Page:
This week marks a major milestone in the airport’s history – Heathrow celebrates 75 years as a commercial airport on 31st May 2021. To kick off the commemoration, the airport has been on the look-out for its very own ‘Heathrow Historians’, aiming to highlight the airport’s history through the personal stories and memories of colleagues, passengers and members of the local community.
Despite the most difficult year in its history, the UK’s Hub airport is using this anniversary to reflect on the huge journey of growth undertaken in its 75 years, and to look ahead at what the next 75 could bring.
Since opening for civilian aviation in 1946, Heathrow has welcomed over 2.5 billion passengers through its doors and has played host to some of Britain’s most memorable moments: from British ESA astronaut Tim Peake landing at Heathrow following his six-month trip to the International Space Station or the Beatles returning to the UK as global superstars in 1964; to the arrival of Her Majesty the Queen onto sovereign soil for the very first time as the reigning monarch and the iconic Love Actually scenes, filmed at Terminal 3 in 2003.
Stories, memorabilia and archive imagery are all available to view now on the Heathrow Historians virtual museum [Heathrow Historians | Heathrow], including memories from Mike Tunstall about the last Concorde flights, and Ian Bird, who monitored airport operations for any risk from the Millennium Bug back in 1999.
In addition, the airport has scoured its own archive, based at the University of West London, to showcase a selection of momentous moments from the past 75 years, such as HRH The Prince of Wales and Diana, Princess of Wales opening Terminal 4 in 1986; and the arrival of the first ever A380 to Heathrow, in 2006. Longstanding airport partners, British Airways, NATS and WH Smith have also contributed to the virtual museum.
Heathrow Historian Keith Bollands said, “It was my first-ever flight from Heathrow’s Terminal 1 at the age of 10 that sparked what has been a life-long interest in aviation. From then, to visiting the roof gardens of the Queens Building in the school holidays, and to my role in the Security Team at Heathrow, the airport has played a significant part in my life. I’m so pleased to see just some of my memories of visiting, travelling through and working at such an iconic location reflected in the archive.”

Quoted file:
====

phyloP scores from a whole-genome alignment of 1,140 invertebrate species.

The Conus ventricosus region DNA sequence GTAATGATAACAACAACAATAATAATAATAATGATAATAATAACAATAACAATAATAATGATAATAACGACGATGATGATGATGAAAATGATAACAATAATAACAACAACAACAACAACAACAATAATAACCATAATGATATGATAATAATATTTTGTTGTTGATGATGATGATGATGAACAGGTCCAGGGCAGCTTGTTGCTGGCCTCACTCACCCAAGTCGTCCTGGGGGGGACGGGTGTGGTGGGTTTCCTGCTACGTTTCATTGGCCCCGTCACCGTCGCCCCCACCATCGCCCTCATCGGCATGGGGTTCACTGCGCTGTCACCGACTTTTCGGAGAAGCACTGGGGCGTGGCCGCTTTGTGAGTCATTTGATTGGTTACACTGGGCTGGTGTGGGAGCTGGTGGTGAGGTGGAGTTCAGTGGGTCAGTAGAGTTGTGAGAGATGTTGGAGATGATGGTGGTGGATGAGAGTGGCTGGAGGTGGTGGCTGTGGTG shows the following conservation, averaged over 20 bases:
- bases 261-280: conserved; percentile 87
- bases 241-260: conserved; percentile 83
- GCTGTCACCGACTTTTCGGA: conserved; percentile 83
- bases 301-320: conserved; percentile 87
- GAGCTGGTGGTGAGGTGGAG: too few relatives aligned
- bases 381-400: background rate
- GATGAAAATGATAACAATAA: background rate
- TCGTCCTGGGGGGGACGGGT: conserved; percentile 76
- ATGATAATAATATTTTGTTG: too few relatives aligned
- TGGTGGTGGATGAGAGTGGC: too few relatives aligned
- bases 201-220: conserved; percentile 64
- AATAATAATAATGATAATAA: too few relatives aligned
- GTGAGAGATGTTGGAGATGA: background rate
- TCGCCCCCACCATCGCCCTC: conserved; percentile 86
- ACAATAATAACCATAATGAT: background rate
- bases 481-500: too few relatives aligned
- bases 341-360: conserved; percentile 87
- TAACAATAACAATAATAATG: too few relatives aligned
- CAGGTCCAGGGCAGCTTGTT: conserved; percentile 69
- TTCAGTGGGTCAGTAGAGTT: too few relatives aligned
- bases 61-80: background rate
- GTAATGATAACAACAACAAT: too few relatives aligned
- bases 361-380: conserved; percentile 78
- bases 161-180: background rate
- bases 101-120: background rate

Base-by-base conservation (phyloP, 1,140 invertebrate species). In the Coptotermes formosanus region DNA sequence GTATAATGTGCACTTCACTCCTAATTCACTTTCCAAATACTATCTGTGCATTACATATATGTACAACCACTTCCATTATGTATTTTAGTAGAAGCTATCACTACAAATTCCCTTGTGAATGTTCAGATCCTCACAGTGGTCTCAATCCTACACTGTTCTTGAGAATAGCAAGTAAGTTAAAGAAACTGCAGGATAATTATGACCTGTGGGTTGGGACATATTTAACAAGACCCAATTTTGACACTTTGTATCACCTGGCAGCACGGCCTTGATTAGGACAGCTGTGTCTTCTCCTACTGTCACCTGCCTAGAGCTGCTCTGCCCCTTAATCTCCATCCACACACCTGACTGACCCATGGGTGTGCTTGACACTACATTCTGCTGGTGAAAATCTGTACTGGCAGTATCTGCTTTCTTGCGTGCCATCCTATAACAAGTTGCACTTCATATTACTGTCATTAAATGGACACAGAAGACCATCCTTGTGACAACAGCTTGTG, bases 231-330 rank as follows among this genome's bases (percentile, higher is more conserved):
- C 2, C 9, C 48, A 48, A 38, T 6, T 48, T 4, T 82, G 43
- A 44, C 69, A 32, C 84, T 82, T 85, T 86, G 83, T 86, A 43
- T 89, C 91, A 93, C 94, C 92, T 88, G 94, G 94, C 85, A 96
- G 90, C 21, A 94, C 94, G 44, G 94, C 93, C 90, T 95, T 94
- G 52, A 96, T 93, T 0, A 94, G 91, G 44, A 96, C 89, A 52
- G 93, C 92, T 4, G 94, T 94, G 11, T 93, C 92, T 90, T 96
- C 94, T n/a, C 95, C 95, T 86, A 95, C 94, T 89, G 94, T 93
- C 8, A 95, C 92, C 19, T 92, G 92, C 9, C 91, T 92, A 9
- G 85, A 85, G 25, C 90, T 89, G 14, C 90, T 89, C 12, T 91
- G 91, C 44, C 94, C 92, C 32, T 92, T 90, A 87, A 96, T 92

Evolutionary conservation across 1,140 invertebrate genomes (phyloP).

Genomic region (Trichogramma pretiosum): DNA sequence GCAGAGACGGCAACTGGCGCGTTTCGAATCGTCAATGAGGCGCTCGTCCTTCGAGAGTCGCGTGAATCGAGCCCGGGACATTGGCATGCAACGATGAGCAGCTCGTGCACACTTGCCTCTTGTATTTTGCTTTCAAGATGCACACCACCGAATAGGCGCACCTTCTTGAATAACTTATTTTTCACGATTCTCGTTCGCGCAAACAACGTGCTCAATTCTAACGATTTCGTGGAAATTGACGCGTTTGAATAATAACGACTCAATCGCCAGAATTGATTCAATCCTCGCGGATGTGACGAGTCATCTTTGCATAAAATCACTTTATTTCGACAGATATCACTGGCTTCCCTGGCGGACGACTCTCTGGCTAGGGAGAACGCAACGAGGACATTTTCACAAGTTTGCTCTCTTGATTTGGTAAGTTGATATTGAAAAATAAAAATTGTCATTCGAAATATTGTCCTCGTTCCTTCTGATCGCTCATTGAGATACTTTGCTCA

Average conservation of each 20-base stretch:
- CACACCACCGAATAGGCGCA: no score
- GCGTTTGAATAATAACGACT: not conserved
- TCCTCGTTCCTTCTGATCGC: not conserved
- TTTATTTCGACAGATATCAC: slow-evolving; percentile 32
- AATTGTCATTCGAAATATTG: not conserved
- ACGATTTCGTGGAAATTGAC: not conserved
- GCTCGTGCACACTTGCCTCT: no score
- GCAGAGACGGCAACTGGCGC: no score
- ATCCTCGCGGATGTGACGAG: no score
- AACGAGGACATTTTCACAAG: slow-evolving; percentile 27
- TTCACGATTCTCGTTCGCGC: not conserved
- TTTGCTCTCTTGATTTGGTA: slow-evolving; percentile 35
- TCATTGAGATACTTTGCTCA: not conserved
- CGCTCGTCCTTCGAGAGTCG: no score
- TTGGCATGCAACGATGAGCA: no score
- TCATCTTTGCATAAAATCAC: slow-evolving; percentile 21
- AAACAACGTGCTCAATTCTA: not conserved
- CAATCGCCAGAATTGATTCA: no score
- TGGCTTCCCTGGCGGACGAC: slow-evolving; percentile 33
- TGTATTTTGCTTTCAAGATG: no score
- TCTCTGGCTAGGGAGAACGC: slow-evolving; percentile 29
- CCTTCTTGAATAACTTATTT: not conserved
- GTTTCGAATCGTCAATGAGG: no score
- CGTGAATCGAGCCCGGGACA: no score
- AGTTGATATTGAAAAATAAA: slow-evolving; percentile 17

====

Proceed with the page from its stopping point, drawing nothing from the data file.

Heathrow CEO John Holland Kaye said: “Over the past 75 years Heathrow has undergone an incredible transformation, from a once military airport, to a national asset and globally recognised brand.
“Heathrow Historians provides us with the opportunity to celebrate the people who make Heathrow possible, and to commemorate the long-serving connections many of our colleagues, passengers and local community members share with the airport. As we cast our eyes forward to the next 75 years, I look forward to watching Heathrow recover from its worst year to grow from strength to strength, protecting the benefits of aviation for future generations to come.”
Heathrow stands tall as an iconic British institution and is proud of its extensive history, the journey of growth it has undertaken over the last 75 years and the vital role it plays to the future success of a truly Global Britain. The global pandemic has created unprecedented challenges, meaning the airport has had to draw on its seven decades of experience in safely and securely seeing passengers on their way.
In its 75th year, Heathrow is looking forward to getting back to what it does best – reuniting friends and families, creating connections and making memories – reminding the nation of the possibility of journeys to come.